From this and Lemma 4.3, we get
$$ w'(t)\le-z(t)Q(t)+w(t) \biggl[\frac{z'(t)}{z(t)}- \frac{r(t)}{a(t)} \biggr] -\frac{(p-1)\exp (\int^{t}_{t_{0}}\frac{r(\tau)}{a(\tau)}\,d\tau )}{z(t)}\beta^{*}(t,T) \bigl(w(t) \bigr)^{2}. $$
(5.10)
By completing the square for \(w(t)\) on the right-hand side, we have
$$ w'(t)\le-z(t)Q(t)+\frac{ [\frac{z'(t)}{z(t)}-\frac{r(t)}{a(t)} ]^{2}z(t)}{4(p-1)\exp (\int^{t}_{t_{0}}\frac{r(\tau)}{a(\tau)}\,d\tau ) \beta^{*}(t,T)}. $$
Integrating the above inequality from T to t for \(t\ge T\), we get
$$ \int^{t}_{T} \biggl[z(s)Q(s)-\frac{ [\frac{z'(s)}{z(s)}-\frac {r(s)}{a(s)} ]^{2}z(s)}{4(p-1)\exp (\int^{s}_{t_{0}}\frac {r(\tau)}{a(\tau)}\,d\tau ) \beta^{*}(s,T)} \biggr] \,ds \le w(T)-w(t)< w(T). $$
Taking lim sup on both sides as \(t\rightarrow\infty\), we obtain a contradiction to condition (a). Therefore, every solution \(x(t)\) of (1.1) is either oscillatory or tends to zero as \(t\rightarrow \infty\).

Part II: Assume condition (b) holds.

Based on (5.10), the proof is similar to those of Part III of Theorem 2.1 and Part I of Theorem 2.3, and hence it is omitted.

When n is even, from Lemma 4.2 we see that only (4.3) holds. Similarly, we can show that (1.1) is oscillatory and hence omit its proof.

The proof is complete. □

6 Conclusions

In this paper, we have discussed the asymptotics and oscillation for nth-order nonlinear differential equation (1.1), where the deviation argument \(g(t)\) may be retarded, advanced, or mixed. Under certain assumptions, we have derived a complete characterization of an eventually positive solution \(x(t)\) of (1.1): there exists \(T\in \mathbb{R}\) such that for all \(t\ge T\), \((a(t)|x^{(n-1)}(t)|^{p-2}x^{{n-1}}(t) )'\le0\), \(x^{(n)}(t)<0\), and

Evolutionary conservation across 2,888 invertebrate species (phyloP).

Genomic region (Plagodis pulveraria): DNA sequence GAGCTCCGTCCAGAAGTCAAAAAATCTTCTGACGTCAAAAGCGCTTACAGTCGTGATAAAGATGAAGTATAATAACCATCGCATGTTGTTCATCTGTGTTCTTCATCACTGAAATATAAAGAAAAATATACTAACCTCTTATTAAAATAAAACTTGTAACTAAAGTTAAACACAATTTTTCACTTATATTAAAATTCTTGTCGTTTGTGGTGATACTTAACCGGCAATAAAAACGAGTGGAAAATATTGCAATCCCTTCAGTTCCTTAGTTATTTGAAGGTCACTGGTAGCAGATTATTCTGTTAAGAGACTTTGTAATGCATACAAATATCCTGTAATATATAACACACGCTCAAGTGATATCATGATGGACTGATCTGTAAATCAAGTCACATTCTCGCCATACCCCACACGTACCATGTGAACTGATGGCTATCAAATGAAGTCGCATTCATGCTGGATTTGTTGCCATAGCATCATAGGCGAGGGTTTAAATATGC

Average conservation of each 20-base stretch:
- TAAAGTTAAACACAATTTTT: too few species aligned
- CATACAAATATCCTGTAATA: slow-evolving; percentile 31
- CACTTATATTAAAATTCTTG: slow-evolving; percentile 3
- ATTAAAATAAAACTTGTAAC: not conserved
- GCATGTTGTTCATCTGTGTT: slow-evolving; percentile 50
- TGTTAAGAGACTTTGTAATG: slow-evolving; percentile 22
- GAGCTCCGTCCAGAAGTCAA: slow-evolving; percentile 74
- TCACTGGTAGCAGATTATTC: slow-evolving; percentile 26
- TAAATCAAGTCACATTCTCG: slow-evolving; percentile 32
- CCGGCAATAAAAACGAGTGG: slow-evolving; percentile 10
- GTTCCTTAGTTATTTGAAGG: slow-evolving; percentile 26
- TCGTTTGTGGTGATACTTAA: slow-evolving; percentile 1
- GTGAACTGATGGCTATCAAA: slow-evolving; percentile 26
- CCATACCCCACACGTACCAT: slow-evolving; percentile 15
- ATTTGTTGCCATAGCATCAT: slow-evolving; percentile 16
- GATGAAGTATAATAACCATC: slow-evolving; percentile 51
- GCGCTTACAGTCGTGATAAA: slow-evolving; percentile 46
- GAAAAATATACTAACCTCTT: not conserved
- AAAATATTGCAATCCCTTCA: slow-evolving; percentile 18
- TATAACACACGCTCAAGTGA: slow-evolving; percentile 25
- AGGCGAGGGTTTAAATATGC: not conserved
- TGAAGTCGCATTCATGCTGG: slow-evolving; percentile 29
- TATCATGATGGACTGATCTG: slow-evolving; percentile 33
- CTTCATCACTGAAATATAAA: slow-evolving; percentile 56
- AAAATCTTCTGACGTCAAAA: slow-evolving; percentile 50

1. (i)

    \(x^{(j)}(t)>0\) (\(j=1,2,\ldots,n-1\)) when n is even;

     
  2. (ii)

    either \(x^{(j)}(t)>0\) (\(j=1,2,\ldots,n-1\)) holds or \(\lim_{t\rightarrow\infty}x(t)=0\) when n is odd.

     
By using generalized Riccati techniques and integral averaging techniques, we have proved that under a number of conditions:
  1. (i)

    every solution \(x(t)\) of (1.1) is oscillatory or tends to zero as \(t\rightarrow\infty\) when n is odd;

     
  2. (ii)

    equation (1.1) is oscillatory when n is even.

     

Also, we have given two examples to illustrate the obtained results.

Declarations

Acknowledgements

This work was supported by supported by the NNSF of China (No. 11271379), Foundation for Technology Innovation in Higher Education of Guangdong, China (No. 2013KJCX0136), and Foundation for Humanities and Social Science in Ministry of Education of P.R. China (No. 14YJC790141).

Open Access This article is distributed under the terms of the Creative Commons Attribution 4.0 International License (http://creativecommons.org/licenses/by/4.0/), which permits unrestricted use, distribution, and reproduction in any medium, provided you give appropriate credit to the original author(s) and the source, provide a link to the Creative Commons license, and indicate if changes were made.

Authors’ Affiliations

(1)
Department of Mathematics, Guangdong University of Finance
(2)
School of Mathematics and Computational Science, Sun Yat-sen University
(3)
Department of Mathematics, Texas A&M University-Kingsville
(4)
Department of Mathematics, King Abdulaziz University

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© Zhang et al. 2015